J.K. Rowling 'Fantastic Beasts & Where to Find Them' Tie-In Revolves Around American Hogwarts

By Victoria Guerra | Jun 29, 2016 03:48 PM EDT
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This year, Warner Bros. is introducing a new hero in the magical world of Harry Potter: Newt Scamander, played by Eddie Redmayne in the upcoming Fantastic Creatures and Where to Find Them. Ahead of the release, author J.K. Rowling has launched a series of related stories on Pottermore, and the most recent one, about the American version of Hogwarts, Ilvermorny, is totally nostalgia-inducing.

Following up on her series of stories regarding the many wizardry schools around the world as well as the controversial take on American magical history, Rowling has published a new, extensive history of North America's Ilvermorny school ... and it contains references as varied as the Mayflower, Irish mythological queen Morrigan and canon character Salazar Slytherin.

As it turns out, the school was founded by a descendant of Salazar Slytherin's --- namely, someone in fact related to evil personified himself, Lord Voldemort. The school was founded by an Irish witch who came on the Mayflower, Isolt Sayre, alongside her No-Maj (muggle) husband, James Steward, in Massachusetts.

Isolt, a descendant of legendary witch Morrigan as well as Salazar Slytherin, left Ireland fleeing from her pure blood-obsessed aunt, Gormlaith Gaunt (which fans will recognize as the surname of Voldemort's mother). There, she formed alliances and studied the magical creatures of North America, as well as adopting two children and having two biological ones with her No-Maj husband.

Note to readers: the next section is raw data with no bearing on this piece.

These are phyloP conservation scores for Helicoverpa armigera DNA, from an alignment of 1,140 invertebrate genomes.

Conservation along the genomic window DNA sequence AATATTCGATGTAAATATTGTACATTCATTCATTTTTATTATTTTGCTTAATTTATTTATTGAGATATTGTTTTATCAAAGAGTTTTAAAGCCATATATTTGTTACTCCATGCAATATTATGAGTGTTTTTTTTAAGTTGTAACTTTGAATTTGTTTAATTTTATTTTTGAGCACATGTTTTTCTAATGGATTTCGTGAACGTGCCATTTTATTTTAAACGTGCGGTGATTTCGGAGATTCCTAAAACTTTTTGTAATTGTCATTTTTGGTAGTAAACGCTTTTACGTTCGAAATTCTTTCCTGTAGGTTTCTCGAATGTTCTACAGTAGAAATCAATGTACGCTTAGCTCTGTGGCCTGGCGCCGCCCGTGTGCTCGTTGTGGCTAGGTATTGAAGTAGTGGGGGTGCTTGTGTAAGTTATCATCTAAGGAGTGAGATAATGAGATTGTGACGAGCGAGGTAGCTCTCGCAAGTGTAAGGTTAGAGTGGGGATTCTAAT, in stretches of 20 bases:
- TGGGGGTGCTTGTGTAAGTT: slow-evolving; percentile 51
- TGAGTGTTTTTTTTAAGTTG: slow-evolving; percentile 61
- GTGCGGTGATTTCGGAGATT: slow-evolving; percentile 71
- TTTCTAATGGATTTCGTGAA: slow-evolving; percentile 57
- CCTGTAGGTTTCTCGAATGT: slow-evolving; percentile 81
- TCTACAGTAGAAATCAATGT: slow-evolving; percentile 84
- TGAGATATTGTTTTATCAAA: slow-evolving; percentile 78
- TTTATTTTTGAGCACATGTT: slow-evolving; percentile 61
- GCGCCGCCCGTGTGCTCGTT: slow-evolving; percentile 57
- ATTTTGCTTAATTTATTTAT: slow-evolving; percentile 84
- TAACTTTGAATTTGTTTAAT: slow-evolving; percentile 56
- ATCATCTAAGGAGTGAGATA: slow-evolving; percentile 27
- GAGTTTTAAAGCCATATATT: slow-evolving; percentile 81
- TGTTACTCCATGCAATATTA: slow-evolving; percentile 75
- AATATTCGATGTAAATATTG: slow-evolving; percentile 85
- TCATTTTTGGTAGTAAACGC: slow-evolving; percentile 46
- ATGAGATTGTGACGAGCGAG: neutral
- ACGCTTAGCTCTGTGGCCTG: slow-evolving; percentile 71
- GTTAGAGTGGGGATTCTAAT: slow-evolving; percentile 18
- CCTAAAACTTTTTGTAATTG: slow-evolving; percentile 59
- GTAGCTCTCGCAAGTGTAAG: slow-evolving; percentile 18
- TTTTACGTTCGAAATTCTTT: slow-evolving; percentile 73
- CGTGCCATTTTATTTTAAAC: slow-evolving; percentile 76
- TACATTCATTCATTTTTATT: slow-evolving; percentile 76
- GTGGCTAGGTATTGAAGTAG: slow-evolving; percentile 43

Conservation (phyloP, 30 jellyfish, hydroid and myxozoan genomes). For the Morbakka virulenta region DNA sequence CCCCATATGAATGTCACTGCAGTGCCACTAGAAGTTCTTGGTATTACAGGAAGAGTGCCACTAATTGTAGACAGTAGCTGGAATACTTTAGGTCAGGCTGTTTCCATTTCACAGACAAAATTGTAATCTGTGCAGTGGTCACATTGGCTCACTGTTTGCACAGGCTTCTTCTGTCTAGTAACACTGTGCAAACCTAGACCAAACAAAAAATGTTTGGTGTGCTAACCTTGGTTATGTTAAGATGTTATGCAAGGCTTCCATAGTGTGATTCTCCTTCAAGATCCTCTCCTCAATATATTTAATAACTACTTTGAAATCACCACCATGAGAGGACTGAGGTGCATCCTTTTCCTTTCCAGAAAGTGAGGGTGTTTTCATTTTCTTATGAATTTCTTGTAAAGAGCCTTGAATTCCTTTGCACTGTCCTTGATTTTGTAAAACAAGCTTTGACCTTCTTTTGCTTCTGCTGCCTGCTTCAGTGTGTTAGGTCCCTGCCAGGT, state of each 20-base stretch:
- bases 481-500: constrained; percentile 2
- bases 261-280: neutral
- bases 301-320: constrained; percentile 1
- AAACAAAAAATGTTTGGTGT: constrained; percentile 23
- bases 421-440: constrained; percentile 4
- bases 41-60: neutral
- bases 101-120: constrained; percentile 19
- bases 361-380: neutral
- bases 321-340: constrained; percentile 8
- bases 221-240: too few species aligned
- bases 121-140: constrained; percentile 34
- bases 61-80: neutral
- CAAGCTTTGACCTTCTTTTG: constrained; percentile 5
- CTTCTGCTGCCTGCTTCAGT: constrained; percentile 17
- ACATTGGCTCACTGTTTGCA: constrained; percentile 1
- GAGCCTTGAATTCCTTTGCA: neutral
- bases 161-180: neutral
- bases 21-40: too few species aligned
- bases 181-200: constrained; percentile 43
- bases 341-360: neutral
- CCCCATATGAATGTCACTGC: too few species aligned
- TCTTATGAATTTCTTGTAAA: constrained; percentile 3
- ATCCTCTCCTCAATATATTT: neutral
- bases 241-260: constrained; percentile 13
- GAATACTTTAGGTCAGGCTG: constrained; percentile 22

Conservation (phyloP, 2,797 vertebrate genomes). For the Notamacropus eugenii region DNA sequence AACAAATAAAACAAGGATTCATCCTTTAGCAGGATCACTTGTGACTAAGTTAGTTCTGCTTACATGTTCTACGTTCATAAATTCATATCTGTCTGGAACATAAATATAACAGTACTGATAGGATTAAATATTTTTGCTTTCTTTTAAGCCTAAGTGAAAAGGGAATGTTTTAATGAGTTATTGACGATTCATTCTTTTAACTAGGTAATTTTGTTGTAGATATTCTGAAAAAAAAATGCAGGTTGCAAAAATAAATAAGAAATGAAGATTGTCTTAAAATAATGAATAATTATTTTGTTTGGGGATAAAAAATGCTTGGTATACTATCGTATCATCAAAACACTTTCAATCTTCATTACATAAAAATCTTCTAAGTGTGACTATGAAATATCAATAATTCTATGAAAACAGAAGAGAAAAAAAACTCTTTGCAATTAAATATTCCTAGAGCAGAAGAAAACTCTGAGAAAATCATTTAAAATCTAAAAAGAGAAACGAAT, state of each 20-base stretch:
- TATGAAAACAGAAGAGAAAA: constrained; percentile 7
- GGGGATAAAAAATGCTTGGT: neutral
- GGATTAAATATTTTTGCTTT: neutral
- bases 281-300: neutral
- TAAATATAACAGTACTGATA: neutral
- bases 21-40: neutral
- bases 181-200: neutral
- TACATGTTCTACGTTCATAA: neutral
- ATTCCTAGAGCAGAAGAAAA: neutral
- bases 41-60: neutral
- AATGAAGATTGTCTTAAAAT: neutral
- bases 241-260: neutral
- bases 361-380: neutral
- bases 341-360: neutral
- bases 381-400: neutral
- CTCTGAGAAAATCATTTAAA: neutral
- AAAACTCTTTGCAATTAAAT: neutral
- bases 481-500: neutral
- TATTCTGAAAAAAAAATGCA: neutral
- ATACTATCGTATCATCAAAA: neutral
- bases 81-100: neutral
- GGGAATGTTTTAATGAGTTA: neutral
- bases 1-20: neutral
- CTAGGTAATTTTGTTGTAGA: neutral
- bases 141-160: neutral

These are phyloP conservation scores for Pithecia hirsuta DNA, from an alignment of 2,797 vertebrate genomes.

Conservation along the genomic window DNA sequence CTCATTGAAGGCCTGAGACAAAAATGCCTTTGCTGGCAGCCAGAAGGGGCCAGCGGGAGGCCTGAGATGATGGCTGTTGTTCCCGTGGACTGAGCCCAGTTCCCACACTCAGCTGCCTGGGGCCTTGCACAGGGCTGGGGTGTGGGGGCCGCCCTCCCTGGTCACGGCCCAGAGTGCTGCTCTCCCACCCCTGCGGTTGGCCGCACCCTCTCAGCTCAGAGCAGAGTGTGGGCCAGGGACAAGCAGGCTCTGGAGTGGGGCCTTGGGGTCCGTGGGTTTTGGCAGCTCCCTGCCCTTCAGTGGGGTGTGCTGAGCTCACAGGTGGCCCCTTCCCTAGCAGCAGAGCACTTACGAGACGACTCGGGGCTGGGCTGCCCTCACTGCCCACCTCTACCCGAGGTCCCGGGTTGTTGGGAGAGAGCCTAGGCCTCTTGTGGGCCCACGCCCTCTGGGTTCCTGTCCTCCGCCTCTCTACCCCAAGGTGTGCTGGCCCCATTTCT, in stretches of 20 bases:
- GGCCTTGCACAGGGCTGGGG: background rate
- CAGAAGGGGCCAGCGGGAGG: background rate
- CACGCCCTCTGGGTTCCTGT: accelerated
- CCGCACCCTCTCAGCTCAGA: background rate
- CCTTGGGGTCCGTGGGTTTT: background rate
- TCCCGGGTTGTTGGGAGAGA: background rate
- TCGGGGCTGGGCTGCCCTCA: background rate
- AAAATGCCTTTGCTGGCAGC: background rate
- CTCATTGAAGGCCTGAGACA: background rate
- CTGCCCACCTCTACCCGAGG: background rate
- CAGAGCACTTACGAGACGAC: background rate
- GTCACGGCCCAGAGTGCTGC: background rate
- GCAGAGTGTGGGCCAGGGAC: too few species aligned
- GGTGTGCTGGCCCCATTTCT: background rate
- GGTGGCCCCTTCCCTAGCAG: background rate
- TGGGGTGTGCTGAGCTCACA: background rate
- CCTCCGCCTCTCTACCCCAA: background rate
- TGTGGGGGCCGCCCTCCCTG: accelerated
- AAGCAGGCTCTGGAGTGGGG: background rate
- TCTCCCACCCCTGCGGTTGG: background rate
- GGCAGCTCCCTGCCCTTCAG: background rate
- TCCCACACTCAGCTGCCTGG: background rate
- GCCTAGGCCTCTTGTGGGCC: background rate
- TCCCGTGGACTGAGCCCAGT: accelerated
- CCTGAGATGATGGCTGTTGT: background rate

The decision to create Ilvermorny came from a desire to teach her young adopted children magic, as she couldn't go back to the United Kingdom and await their Hogwarts letter for fear of the purity-obsessed aunt. The school grew for many years, ultimately becoming the place where pilgrims could send their magical children to learn, while Native American witches and wizards agreed to share their magic secrets in the school in exchange for the knowledge on how to do magic with wands.

The story, a beautiful tale of a group of humans and magical creatures who wanted to make a place for themselves, can be read entirely right here.

Ilvermorny, much like Hogwarts, also has four houses, though these are named after magical creatures: Horned Serpent (which "favors scholars"), Wampus (where "warriors" usually end up), Pukwudgie (for "healers") and Thunderbird, "adventurers." Rowling has already said there's no direct equivalent to the four Hogwarts houses of Gryffindor, Hufflepuff, Ravenclaw and Slytherin -- and you can get sorted!

For the past two decades, most of what fans have learned about the magical world Rowling created revolved around the United Kingdom, as that's where the Harry Potter story is entirely located. While the fourth installment of the saga, Goblet of Fire, dabbled into international aspects between the Quidditch World Cup and the Triwizard Tournament, the truth is we knew very little about the magic world outside the U.K. until Rowling's recent stories.

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